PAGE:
History About the Great Lakes – Details You May Not Know

You never know when a little bit of  history about the Great Lakes might come in handy. Whether you’re just curious or need to finish an assignment on the topic, here are a few key details to know.

The 5 Great Lakes form together the largest connecting area between freshwater sources on the earth. In fact, one of them, Lake Superior, is larger than any other lake in the world. Many talented artists have created nautical artwork reflecting these great bodies of water.

The basins of the Great Lakes were probably formed by glaciers during the ice age. As the glaciers were pushed down from the north, the weight of these pieces of ice created wide valleys. Then, when the water melted, it left behind huge giant rocks and sand, blocking the springs of the valleys. At the same time, as the weight of the ice decreased, the shore began to rise from the southwest direction. That made the surface of the region bend and the water flow from southwest to northeast. As the ice retreated, all the lakes directed their course to the St. Lawrence River and the Atlantic Ocean.

But how come the Great Lakes contain fresh water? They assimilate some water courses, but most rivers avoid the Great Lakes basins. The main water source of the five lakes is underground water, found near the surface, throughout the region. The lakes’ basins are filled by infiltrations and many streams of small springs. The Great Lakes are also like huge drainage places for ponds and rainwater, so they permanently receive a constant source of fresh water.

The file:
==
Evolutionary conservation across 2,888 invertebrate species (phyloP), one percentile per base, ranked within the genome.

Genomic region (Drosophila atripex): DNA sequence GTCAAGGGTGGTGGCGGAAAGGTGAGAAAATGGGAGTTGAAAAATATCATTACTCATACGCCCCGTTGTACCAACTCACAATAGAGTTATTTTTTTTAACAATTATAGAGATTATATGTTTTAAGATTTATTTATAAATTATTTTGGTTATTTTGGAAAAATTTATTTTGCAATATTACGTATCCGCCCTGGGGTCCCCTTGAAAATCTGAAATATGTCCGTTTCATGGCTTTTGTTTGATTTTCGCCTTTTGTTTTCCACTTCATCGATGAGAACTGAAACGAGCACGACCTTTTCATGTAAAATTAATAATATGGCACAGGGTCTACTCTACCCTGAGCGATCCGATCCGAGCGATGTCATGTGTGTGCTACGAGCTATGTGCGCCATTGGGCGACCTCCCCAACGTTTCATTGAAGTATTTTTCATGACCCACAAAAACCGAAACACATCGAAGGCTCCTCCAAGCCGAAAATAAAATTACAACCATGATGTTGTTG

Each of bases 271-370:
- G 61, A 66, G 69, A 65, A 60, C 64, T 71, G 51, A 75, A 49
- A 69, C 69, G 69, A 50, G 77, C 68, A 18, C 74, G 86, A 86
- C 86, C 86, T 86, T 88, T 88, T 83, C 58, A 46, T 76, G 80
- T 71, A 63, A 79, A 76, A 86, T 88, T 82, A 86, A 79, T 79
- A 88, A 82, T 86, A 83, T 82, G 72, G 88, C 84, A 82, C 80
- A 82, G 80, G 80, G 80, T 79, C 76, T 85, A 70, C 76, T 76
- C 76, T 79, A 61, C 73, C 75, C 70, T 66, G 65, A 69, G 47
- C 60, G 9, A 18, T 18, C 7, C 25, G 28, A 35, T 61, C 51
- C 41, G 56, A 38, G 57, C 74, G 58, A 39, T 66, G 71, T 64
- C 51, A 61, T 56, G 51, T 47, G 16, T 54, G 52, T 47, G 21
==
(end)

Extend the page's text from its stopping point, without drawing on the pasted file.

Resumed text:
The area where the Great Lakes are located, but also their canals, has ​​246 square meters.

nautical artwork

Great Lakes Storm of 1913

One of the most significant events in the recent history about the Great Lakes is the storm from 1913, also known as the “Big Blow”, “Freshwater Fury” or “White Storm”. It was a hurricane-like storm that devastated the Great Lakes basin of the United States and the Canadian Ontario area, between 7-10 November, 1913.

The storm`s climax was on November 9, shaking and sinking ships in four of the five Great Lakes, especially in Lake Huron. The capricious storm season, as well as the slow pace of meteorological reports contributed to the extensive storm damage.

Snow storms are quite common on the Great Lakes because cold air from the northern pole collides with the warm air of the Gulf of Mexico. November is a very active month because the water in the Great Lakes is still relatively warm and this contributes to the formation of storms. In addition, polar storms are becoming more and more frequent and intense, as the global warming process progresses.

The big storm from 1913 appeared as a convergence between two major storms fueled by relatively warm lakes – a seasonal phenomenon known as “November gale” that may produce strong wind that sometimes travels with 145 km/ h (90 mph), waves over 35 feet tall (11 m) and snow storms.

The storm remains one of the best-known moments in the history of the Great Lakes; its analysis and its impact on humans led to quicker action, namely preparing and conceiving stronger constructions and marine ships.